do you need to own a stock to buy a put?  if CDS should be banned because it places a bet, then shouldn't all options on anything be banned unless you own the underlying?  shouldn't short selling be banned altogether?  people need to get over the hype of CDS if they are going to avoid making dumb decisions.  buying a put in apple is different than buying CDS on AAPL in which way?  other than the put is more likely to pay off :)

Fri, 06/17/2011 - 22:53 | 1379490 ZeroPower
ZeroPower's picture

almost all CDS trades are captured by DTCC, 

Not totally accurate, plenty of CDSs on sovereigns (think CEE/CIS) never go anywhere near the DTCC system.

We're in agreement on CDSs in general however.

Fri, 06/17/2011 - 19:49 | 1379077 tgatliff
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Let me guess...  Mr. Peter Chachachia trades derivatives for a living, and is unhappy about their possible demise.  Let me shed some light as well...

1) CDS (as well as pretty much all unregulated derivatives) contracts are legalized Fraud, and have effectively blackmail the entire financial system.  

2) They are not "complex".  Having too much fraudulent activity going does not make them complex...  

Fri, 06/17/2011 - 19:49 | 1379084 Lord Welligton
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Agreed.

They are not at all complex.

They should be consigned to Las Vegas where they belong.

Sat, 06/18/2011 - 12:50 | 1380273 Kayman
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They should be consigned to Las Vegas where they belong.

Agreed.

But in Vegas, if you beat the dealer, the dealer can't call on Hank.

Fri, 06/17/2011 - 20:07 | 1379123 CrashisOptimistic
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I have suggested from day one that the issue is all about the swaps.

The gross notional is opaque.  The net notionals don't have to be all that meaningful, and there is no european regulation requiring DTCC notification of contracts, though most do.

It's all about the swaps.  There is no way in hell Merkel would cut her own political throat like this had not her banks terrorized her into ensuring they get taxpayer money flowed to them, using Greece as the conduit.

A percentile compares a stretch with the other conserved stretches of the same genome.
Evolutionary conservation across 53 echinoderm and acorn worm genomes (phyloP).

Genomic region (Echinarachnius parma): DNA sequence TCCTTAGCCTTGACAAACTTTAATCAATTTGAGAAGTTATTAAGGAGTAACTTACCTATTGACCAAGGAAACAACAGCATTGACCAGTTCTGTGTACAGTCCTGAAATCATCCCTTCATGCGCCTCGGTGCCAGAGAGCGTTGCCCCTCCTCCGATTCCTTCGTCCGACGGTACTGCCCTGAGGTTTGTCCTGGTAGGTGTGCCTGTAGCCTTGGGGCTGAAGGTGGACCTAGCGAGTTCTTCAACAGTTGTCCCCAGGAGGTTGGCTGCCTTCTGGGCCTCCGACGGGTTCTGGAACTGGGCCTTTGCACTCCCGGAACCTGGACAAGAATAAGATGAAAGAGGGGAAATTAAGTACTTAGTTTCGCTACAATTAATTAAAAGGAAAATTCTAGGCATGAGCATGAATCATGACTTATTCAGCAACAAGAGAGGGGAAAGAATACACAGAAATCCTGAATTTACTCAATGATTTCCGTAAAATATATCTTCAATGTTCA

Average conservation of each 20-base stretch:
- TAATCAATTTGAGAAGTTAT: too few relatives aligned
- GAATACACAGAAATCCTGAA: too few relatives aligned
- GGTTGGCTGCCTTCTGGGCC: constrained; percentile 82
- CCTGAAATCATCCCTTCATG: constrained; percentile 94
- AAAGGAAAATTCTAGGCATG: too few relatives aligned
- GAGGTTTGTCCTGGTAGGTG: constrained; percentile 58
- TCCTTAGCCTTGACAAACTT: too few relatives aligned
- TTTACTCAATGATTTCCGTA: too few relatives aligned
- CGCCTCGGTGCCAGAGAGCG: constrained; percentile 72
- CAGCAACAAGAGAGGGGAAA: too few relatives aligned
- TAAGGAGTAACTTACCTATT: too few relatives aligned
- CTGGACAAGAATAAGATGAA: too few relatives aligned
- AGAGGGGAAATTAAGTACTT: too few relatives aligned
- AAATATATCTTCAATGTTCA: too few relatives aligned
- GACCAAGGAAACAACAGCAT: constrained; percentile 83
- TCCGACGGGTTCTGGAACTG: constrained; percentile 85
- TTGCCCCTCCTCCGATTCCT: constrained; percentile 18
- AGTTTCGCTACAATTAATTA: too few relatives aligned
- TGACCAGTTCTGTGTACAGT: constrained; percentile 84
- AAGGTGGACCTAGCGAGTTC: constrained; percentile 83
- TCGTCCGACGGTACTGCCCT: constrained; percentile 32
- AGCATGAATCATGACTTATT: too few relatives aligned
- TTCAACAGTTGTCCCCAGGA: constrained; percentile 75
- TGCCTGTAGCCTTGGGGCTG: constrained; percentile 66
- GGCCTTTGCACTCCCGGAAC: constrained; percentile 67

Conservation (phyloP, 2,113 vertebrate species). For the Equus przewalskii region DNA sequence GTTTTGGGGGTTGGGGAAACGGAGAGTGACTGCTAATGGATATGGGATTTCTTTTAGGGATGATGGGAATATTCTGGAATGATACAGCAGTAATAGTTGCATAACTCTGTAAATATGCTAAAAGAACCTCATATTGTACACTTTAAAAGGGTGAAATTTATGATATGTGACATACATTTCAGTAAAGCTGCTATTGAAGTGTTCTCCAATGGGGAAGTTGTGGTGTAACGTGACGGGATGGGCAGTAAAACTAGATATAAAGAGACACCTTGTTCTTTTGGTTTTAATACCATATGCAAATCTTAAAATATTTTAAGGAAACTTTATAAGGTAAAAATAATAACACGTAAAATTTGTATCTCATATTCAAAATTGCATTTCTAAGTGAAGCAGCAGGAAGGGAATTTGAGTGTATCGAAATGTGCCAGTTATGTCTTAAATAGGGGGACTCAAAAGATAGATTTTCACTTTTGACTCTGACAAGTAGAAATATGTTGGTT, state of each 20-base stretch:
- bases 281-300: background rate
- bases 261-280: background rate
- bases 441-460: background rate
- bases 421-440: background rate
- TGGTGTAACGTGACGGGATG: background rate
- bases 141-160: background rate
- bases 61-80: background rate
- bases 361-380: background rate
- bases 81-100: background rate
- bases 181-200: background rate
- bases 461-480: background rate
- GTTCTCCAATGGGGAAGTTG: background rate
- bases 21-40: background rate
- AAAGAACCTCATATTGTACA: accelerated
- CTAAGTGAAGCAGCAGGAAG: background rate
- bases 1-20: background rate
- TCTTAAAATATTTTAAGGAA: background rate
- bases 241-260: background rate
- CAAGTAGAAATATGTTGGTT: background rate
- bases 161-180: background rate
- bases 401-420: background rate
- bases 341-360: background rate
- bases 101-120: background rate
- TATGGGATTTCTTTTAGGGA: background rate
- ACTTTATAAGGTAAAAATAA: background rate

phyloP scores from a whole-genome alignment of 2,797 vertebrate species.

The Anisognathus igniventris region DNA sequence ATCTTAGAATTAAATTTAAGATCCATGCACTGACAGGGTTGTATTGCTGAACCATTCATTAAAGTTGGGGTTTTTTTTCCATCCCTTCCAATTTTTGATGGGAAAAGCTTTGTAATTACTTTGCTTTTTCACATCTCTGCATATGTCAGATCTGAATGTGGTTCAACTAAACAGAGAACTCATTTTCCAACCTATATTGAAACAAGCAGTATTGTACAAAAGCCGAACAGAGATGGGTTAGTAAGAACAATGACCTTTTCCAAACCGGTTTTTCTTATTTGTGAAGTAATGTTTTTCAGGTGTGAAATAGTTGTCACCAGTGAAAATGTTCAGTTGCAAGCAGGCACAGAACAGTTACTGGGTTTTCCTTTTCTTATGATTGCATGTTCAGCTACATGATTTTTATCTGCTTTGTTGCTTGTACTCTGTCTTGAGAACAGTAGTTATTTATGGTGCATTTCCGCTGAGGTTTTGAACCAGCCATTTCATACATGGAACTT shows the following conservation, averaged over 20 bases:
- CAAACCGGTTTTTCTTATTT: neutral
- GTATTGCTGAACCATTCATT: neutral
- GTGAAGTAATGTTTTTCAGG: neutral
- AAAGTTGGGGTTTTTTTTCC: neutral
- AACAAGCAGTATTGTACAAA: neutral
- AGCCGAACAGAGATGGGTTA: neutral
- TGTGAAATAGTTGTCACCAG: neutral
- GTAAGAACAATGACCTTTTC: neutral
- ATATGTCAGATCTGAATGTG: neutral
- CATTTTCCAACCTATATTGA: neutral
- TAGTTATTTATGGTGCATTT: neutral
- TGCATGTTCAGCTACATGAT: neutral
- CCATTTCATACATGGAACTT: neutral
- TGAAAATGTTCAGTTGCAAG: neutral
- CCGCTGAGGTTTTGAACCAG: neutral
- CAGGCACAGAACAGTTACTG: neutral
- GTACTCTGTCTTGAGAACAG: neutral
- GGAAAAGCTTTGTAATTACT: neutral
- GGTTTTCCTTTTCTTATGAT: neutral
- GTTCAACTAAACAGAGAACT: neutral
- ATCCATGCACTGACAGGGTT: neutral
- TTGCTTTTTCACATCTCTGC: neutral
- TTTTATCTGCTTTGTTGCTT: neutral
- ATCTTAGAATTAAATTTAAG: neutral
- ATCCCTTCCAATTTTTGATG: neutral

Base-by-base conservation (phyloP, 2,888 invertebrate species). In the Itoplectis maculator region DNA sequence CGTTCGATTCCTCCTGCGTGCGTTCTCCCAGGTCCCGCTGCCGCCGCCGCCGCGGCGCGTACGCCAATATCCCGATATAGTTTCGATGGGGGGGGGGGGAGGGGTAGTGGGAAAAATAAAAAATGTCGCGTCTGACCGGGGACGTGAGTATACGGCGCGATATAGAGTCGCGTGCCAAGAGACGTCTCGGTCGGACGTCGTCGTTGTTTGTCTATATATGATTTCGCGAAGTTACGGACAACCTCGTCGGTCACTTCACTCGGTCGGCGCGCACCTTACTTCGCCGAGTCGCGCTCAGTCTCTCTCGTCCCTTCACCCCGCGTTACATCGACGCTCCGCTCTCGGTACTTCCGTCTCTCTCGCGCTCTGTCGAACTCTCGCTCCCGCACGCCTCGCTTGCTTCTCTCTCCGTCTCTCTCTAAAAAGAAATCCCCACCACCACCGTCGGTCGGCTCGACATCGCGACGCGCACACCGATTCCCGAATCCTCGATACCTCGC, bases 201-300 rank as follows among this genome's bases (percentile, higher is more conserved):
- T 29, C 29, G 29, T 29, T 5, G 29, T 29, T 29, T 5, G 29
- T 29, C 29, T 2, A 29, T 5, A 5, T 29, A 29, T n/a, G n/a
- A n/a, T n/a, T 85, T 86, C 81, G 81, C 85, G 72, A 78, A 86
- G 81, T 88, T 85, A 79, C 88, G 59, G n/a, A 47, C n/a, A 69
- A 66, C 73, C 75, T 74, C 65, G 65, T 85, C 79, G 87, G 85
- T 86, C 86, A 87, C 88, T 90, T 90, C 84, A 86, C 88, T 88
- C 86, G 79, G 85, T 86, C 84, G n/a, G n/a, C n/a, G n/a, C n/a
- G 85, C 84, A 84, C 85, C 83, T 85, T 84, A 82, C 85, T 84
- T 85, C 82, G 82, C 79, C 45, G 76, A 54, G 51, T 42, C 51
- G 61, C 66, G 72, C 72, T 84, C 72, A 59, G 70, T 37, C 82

There are two truths to understand here:

1) The politicians and Brussels bureaucrats have one and only one motivation -- the EU (and their consequent benefit/pension packages) must remain intact.  So ANYTHING will be done to make that so.  Money can be printed, politicians can be assasinated, taxes can be looted . . . ANYTHING will be done to keep the juggled balls in the air.

2) NOTHING, absolutely nothing, will change about all this until and unless bullets go through skulls into brains.  People walking in the street are laughable.  General strikes are laughable.  Only snipers on rooftops will change anything.

Sat, 06/18/2011 - 03:15 | 1379773 Reptil
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+1 on your points, an tgatliff's.

 

Fri, 06/17/2011 - 20:40 | 1379176 tom a taxpayer
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Thank you, tgatliff, for cutting thru the BS, and speaking truth to power. The CDS were a key part of the 2008 financial crisis that still inflicts high unemployment, foreclosures, depreciated pensions, rape of taxpayers, etc. Congress and the executive branch and the State and Federal prosecutors have done next to nothing about the flagrant fraud...the daylight robbery and financial armageddon of CDSs.

 

Fri, 06/17/2011 - 22:55 | 1379495 ZeroPower
ZeroPower's picture

Thanks for trolling and adding exactly zero to the conversation at hand.

Fri, 06/17/2011 - 19:54 | 1379088 XPolemic
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I may have more faith than most people that the banks are managing their counterparty exposure to end users well, but my experience is that they have, and there is relatively little evidence pointing to banks having big losses due to mismanaging their end user counterparty credit exposure.

My questions to Peter Tchir after reading the above are these:

Have you ever worked in Risk Management for a Tier 1 bank?

Do you know how counterparty loss-given-default is calculated?

Have you seen a pricing model for credit instruments that uses something other than the "mean time to default" (i.e. the credit rating) for credit event probability in their Monte Carlo simulations?